Frankenstein is brought back to life through a new lens that delves deeper into the philosophical question of creation. Tech Players perform the fall production “Playing with Fire (After Frankenstein)” by Barbara Field under the direction of Mark Creterbeginning Nov. 1.
Lining up with the 200thanniversary of Mary Shelley’s “Frankenstein” and the Halloween season, Mark Creter, director and professor at Tech, chose the play because it was specifically written to adapt the novel to the stage. The twist? This play will make the audience see the characters differently compared to the classic film.
“There are some things that you expect in a Frankenstein play. They get to the heart of that creation, there is some violence, some real violence in the play and a lot of heavy emotion and confrontation,” Creter said.
“It’s a drama. It’s a tragedy,” James Alder, senior English major playing the Creature, said.
The play sets up the characters of Dr. Frankenstein and the Creature confronting each other in the present, while flashbacks interrupt throughout the play’s duration, exposing the history of their relationship.
“It’s a huge role, almost intimidating…and there are so many preconceived notions of what the Creature ought to look like and how he ought to speak and move. I want to subvert that in a way,” Alder said.
A rarity in this play is that the two main characters stay on stage the entire time. The decision is a directorial concept.
“Even though there are a lot of actors on stage, we are primarily focused on each other and the tension that we’ve done a pretty good job of building between the characters,” Joe Clark, English graduate student playing present Dr. Frankenstein, said. “The play constantly moves.”
The cast is completed by Jacob Alexander, junior business management major playing young Victor Frankenstein; Josh Winscott, non-student playing Professor Krempe; Aaron Tapley, senior psychology major playing Adam (young Creature) and Michaela Crawford, sophomore communication major playing Elizabeth.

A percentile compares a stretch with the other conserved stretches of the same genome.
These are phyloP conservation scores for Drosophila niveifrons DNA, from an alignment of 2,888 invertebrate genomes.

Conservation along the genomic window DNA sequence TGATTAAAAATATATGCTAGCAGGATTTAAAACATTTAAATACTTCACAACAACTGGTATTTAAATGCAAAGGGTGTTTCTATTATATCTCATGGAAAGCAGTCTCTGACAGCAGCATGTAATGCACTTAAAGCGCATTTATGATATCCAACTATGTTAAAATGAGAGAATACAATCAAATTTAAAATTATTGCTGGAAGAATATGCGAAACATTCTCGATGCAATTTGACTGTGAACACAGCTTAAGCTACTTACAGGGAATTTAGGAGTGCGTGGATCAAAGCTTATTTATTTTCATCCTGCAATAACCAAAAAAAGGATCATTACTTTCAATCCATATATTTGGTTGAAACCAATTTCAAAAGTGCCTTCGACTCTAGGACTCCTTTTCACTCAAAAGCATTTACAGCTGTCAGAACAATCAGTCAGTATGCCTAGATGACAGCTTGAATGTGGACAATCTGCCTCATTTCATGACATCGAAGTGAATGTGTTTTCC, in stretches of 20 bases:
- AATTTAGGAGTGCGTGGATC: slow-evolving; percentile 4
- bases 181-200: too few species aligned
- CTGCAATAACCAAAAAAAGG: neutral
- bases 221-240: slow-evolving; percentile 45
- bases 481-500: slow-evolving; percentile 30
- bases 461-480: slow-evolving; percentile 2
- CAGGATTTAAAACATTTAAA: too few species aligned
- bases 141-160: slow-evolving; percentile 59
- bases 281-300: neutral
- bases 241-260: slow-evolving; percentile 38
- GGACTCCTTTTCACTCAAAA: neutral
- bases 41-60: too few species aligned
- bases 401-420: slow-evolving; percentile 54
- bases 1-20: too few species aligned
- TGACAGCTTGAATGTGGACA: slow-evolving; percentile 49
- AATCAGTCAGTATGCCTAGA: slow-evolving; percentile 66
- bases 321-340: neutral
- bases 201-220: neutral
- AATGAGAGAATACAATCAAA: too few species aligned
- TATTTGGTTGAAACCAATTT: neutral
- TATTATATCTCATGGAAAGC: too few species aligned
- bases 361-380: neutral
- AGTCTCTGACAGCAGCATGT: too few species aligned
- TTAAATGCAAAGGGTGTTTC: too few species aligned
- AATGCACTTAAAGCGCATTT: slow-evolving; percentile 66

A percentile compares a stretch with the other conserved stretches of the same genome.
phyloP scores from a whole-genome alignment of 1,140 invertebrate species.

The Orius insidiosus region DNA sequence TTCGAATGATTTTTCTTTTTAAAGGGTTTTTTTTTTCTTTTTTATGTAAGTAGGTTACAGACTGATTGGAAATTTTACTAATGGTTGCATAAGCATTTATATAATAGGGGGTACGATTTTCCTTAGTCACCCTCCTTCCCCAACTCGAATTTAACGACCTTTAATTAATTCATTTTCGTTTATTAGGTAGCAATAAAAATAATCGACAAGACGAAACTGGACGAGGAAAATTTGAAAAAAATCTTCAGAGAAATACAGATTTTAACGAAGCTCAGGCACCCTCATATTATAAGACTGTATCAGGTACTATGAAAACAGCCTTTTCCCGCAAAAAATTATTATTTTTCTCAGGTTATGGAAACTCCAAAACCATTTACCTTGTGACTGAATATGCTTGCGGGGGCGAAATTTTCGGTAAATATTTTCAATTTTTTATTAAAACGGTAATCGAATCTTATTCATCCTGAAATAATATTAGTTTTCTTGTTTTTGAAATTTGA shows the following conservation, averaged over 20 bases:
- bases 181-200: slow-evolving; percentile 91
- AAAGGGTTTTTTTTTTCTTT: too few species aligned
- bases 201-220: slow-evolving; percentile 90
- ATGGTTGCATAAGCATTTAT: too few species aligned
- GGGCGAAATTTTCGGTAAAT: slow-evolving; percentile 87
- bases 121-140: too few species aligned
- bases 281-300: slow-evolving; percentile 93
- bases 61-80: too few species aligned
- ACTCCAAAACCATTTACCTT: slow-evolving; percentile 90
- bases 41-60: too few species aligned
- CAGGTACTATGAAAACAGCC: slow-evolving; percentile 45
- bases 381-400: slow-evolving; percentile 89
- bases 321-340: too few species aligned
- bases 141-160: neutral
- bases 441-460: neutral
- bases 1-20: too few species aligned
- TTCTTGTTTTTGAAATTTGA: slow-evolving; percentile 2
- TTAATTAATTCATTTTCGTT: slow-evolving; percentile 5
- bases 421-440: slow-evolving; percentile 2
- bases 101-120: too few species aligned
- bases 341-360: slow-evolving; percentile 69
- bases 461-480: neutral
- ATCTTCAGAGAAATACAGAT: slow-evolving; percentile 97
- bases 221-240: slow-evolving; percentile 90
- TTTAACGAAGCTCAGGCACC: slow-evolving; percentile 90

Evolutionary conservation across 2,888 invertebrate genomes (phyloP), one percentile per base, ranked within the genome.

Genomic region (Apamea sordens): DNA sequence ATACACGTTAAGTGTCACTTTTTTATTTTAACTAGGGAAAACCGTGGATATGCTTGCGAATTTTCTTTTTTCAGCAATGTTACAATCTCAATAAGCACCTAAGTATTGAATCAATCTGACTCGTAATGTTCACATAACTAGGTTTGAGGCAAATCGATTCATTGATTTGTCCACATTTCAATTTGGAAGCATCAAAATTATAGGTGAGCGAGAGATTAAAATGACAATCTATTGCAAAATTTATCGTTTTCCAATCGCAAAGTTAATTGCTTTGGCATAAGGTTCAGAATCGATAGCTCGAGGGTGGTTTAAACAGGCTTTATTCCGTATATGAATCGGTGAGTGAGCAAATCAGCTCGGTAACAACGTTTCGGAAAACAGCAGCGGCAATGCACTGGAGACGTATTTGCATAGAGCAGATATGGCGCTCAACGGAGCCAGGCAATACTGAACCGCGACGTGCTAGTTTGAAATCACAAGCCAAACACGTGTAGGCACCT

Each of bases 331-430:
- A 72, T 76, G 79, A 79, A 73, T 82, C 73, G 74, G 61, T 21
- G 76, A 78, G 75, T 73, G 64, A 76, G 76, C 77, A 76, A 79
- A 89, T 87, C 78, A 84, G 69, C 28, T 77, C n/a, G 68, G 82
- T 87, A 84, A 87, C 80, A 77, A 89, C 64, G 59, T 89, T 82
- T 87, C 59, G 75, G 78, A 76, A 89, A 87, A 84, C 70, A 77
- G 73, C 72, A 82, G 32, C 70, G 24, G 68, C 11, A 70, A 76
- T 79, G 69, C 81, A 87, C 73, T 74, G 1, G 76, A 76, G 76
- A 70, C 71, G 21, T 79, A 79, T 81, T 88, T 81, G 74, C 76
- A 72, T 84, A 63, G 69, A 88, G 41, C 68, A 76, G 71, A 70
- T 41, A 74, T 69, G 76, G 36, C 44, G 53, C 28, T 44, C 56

To prepare for the play, the Tech Players begin rehearsals five to six weeks in advance, five days a week, for three hours each night. Many of the Tech Players explained they best connect with their characters by constantly rereading the script and practicing movements on stage to build chemistry with each other.
Carrie Rozar, a senior English major, costumes the show. She must find and tailor clothes specifically for each actor in advance.
“I get a lot of liberty in the exact style and dress for the characters because the script doesn’t lay everything out set in stone,” Rozar said. “I go back to the script and then attend rehearsals to get a sense of the actors and their presence on the stage. That part helps the most.”
During the performances, Kate Mucke, senior English major, runs the play as stage manager after coordinating production and design communication during the prep weeks to ensure all elements come together on opening night.
“I call the queues, lights, sound. I tell all of those when to go. I have a master script and from that I call the queues,” Mucke said.
While Mucke is in the booth, Kaleigh Utterback, freshman pre-occupational therapy major, manages scene changes from backstage. According to Creter, having a good stage manager and assistant stage manager keeping track of the performance and extra details is what helps make the work leading to the play effective.
“…that moment when you realize something that started however many weeks or months ago and you’re now seeing it live on stage is a very cool thing. It’s a bit like a Dr. Frankenstein,” Creter said.
The play will run Nov. 1, 2, 3, 5, 6, 9 and 10 at 8 p.m.; Nov. 8 at 10 p.m. and Nov. 10 at 2 p.m. Tickets are $5 for students, $12 for senior citizens and $15 for general admission.
This story was edited on Oct. 31, 2018.